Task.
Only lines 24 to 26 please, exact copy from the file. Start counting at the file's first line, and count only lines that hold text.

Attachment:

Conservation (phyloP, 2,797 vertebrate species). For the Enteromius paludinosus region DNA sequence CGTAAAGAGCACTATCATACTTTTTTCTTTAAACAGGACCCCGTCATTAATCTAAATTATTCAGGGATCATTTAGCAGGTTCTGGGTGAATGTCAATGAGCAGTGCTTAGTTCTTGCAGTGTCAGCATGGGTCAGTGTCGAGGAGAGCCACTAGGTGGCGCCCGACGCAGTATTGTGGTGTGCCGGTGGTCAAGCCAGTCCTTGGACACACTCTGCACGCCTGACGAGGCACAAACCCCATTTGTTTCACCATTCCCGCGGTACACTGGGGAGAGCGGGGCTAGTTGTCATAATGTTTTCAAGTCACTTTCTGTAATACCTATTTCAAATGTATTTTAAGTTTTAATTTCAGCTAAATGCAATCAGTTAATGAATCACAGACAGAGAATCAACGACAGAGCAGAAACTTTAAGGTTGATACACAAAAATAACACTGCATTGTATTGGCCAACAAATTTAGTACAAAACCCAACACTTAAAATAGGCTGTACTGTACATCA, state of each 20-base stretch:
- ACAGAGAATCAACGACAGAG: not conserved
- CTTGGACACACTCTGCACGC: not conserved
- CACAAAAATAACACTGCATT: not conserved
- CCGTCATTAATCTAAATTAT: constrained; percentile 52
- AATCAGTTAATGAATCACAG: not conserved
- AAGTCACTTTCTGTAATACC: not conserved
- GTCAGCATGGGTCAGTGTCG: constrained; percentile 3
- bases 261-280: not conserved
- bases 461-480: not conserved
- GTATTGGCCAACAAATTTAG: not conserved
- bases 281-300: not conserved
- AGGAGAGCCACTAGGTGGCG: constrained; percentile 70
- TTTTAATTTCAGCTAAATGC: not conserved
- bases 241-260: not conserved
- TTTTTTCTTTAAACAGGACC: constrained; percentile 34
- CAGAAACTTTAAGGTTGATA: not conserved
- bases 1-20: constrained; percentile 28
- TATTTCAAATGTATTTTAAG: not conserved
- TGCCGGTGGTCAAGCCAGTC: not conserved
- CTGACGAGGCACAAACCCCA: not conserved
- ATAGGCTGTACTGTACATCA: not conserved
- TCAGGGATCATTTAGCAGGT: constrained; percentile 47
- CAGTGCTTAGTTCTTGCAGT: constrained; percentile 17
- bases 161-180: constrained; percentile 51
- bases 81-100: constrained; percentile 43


- CAGTGCTTAGTTCTTGCAGT: constrained; percentile 17
- bases 161-180: constrained; percentile 51
- bases 81-100: constrained; percentile 43